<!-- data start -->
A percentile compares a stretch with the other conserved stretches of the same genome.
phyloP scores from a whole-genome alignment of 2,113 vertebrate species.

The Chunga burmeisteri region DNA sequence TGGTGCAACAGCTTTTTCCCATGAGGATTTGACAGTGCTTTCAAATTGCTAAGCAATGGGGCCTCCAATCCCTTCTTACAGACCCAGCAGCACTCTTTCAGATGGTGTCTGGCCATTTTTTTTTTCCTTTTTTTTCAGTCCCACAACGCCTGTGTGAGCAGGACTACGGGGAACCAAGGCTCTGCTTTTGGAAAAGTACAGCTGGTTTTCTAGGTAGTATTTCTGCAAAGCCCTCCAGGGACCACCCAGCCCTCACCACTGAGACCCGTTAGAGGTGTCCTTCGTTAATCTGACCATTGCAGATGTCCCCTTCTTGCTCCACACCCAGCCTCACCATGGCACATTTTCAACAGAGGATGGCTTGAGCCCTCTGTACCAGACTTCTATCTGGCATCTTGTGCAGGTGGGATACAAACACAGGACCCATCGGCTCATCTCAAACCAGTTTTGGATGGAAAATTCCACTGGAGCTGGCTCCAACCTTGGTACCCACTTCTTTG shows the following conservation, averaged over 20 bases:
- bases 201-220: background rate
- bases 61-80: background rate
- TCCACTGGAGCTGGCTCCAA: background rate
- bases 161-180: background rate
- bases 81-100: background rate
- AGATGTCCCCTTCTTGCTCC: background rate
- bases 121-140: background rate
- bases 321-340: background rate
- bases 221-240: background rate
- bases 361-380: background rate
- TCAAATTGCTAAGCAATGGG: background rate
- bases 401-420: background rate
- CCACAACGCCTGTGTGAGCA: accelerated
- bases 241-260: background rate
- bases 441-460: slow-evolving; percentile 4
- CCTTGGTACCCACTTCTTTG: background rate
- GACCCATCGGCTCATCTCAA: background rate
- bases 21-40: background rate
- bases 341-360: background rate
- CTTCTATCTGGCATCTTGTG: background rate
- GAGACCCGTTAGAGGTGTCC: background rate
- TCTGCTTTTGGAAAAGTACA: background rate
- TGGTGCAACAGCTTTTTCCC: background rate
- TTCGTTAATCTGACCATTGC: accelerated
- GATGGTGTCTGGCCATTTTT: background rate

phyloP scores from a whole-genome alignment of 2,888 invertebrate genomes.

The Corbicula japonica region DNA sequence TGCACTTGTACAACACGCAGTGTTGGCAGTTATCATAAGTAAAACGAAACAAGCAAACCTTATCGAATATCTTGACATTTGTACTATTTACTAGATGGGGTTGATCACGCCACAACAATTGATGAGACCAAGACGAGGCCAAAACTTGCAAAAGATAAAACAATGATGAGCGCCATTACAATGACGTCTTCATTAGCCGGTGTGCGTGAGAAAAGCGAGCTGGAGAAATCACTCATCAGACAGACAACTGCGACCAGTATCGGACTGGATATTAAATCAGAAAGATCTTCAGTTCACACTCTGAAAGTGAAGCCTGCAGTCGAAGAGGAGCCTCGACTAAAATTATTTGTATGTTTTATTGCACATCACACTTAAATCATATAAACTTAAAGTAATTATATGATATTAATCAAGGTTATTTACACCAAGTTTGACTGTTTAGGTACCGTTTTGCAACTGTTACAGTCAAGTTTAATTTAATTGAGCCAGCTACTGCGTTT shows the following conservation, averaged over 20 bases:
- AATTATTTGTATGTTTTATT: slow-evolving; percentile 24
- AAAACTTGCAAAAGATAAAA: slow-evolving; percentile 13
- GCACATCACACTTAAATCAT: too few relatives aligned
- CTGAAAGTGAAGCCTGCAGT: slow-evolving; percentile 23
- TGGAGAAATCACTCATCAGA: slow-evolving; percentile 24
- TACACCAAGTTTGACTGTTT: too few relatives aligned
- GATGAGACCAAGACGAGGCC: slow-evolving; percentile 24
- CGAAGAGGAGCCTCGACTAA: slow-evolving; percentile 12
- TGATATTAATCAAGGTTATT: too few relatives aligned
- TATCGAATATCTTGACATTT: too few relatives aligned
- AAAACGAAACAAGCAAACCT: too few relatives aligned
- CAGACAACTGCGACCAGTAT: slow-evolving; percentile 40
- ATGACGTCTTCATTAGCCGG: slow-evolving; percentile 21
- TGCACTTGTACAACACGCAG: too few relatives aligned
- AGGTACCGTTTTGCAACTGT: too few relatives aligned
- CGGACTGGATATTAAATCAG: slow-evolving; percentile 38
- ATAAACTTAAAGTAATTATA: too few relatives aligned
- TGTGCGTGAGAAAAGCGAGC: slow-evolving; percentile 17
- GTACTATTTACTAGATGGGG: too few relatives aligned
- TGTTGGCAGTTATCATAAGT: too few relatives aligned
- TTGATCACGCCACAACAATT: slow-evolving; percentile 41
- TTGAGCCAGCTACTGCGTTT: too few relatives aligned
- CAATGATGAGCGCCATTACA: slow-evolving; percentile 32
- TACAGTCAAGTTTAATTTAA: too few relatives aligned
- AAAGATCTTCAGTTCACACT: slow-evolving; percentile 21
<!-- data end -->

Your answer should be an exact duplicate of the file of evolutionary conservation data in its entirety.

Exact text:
A percentile compares a stretch with the other conserved stretches of the same genome.
phyloP scores from a whole-genome alignment of 2,113 vertebrate species.

The Chunga burmeisteri region DNA sequence TGGTGCAACAGCTTTTTCCCATGAGGATTTGACAGTGCTTTCAAATTGCTAAGCAATGGGGCCTCCAATCCCTTCTTACAGACCCAGCAGCACTCTTTCAGATGGTGTCTGGCCATTTTTTTTTTCCTTTTTTTTCAGTCCCACAACGCCTGTGTGAGCAGGACTACGGGGAACCAAGGCTCTGCTTTTGGAAAAGTACAGCTGGTTTTCTAGGTAGTATTTCTGCAAAGCCCTCCAGGGACCACCCAGCCCTCACCACTGAGACCCGTTAGAGGTGTCCTTCGTTAATCTGACCATTGCAGATGTCCCCTTCTTGCTCCACACCCAGCCTCACCATGGCACATTTTCAACAGAGGATGGCTTGAGCCCTCTGTACCAGACTTCTATCTGGCATCTTGTGCAGGTGGGATACAAACACAGGACCCATCGGCTCATCTCAAACCAGTTTTGGATGGAAAATTCCACTGGAGCTGGCTCCAACCTTGGTACCCACTTCTTTG shows the following conservation, averaged over 20 bases:
- bases 201-220: background rate
- bases 61-80: background rate
- TCCACTGGAGCTGGCTCCAA: background rate
- bases 161-180: background rate
- bases 81-100: background rate
- AGATGTCCCCTTCTTGCTCC: background rate
- bases 121-140: background rate
- bases 321-340: background rate
- bases 221-240: background rate
- bases 361-380: background rate
- TCAAATTGCTAAGCAATGGG: background rate
- bases 401-420: background rate
- CCACAACGCCTGTGTGAGCA: accelerated
- bases 241-260: background rate
- bases 441-460: slow-evolving; percentile 4
- CCTTGGTACCCACTTCTTTG: background rate
- GACCCATCGGCTCATCTCAA: background rate
- bases 21-40: background rate
- bases 341-360: background rate
- CTTCTATCTGGCATCTTGTG: background rate
- GAGACCCGTTAGAGGTGTCC: background rate
- TCTGCTTTTGGAAAAGTACA: background rate
- TGGTGCAACAGCTTTTTCCC: background rate
- TTCGTTAATCTGACCATTGC: accelerated
- GATGGTGTCTGGCCATTTTT: background rate

phyloP scores from a whole-genome alignment of 2,888 invertebrate genomes.

The Corbicula japonica region DNA sequence TGCACTTGTACAACACGCAGTGTTGGCAGTTATCATAAGTAAAACGAAACAAGCAAACCTTATCGAATATCTTGACATTTGTACTATTTACTAGATGGGGTTGATCACGCCACAACAATTGATGAGACCAAGACGAGGCCAAAACTTGCAAAAGATAAAACAATGATGAGCGCCATTACAATGACGTCTTCATTAGCCGGTGTGCGTGAGAAAAGCGAGCTGGAGAAATCACTCATCAGACAGACAACTGCGACCAGTATCGGACTGGATATTAAATCAGAAAGATCTTCAGTTCACACTCTGAAAGTGAAGCCTGCAGTCGAAGAGGAGCCTCGACTAAAATTATTTGTATGTTTTATTGCACATCACACTTAAATCATATAAACTTAAAGTAATTATATGATATTAATCAAGGTTATTTACACCAAGTTTGACTGTTTAGGTACCGTTTTGCAACTGTTACAGTCAAGTTTAATTTAATTGAGCCAGCTACTGCGTTT shows the following conservation, averaged over 20 bases:
- AATTATTTGTATGTTTTATT: slow-evolving; percentile 24
- AAAACTTGCAAAAGATAAAA: slow-evolving; percentile 13
- GCACATCACACTTAAATCAT: too few relatives aligned
- CTGAAAGTGAAGCCTGCAGT: slow-evolving; percentile 23
- TGGAGAAATCACTCATCAGA: slow-evolving; percentile 24
- TACACCAAGTTTGACTGTTT: too few relatives aligned
- GATGAGACCAAGACGAGGCC: slow-evolving; percentile 24
- CGAAGAGGAGCCTCGACTAA: slow-evolving; percentile 12
- TGATATTAATCAAGGTTATT: too few relatives aligned
- TATCGAATATCTTGACATTT: too few relatives aligned
- AAAACGAAACAAGCAAACCT: too few relatives aligned
- CAGACAACTGCGACCAGTAT: slow-evolving; percentile 40
- ATGACGTCTTCATTAGCCGG: slow-evolving; percentile 21
- TGCACTTGTACAACACGCAG: too few relatives aligned
- AGGTACCGTTTTGCAACTGT: too few relatives aligned
- CGGACTGGATATTAAATCAG: slow-evolving; percentile 38
- ATAAACTTAAAGTAATTATA: too few relatives aligned
- TGTGCGTGAGAAAAGCGAGC: slow-evolving; percentile 17
- GTACTATTTACTAGATGGGG: too few relatives aligned
- TGTTGGCAGTTATCATAAGT: too few relatives aligned
- TTGATCACGCCACAACAATT: slow-evolving; percentile 41
- TTGAGCCAGCTACTGCGTTT: too few relatives aligned
- CAATGATGAGCGCCATTACA: slow-evolving; percentile 32
- TACAGTCAAGTTTAATTTAA: too few relatives aligned
- AAAGATCTTCAGTTCACACT: slow-evolving; percentile 21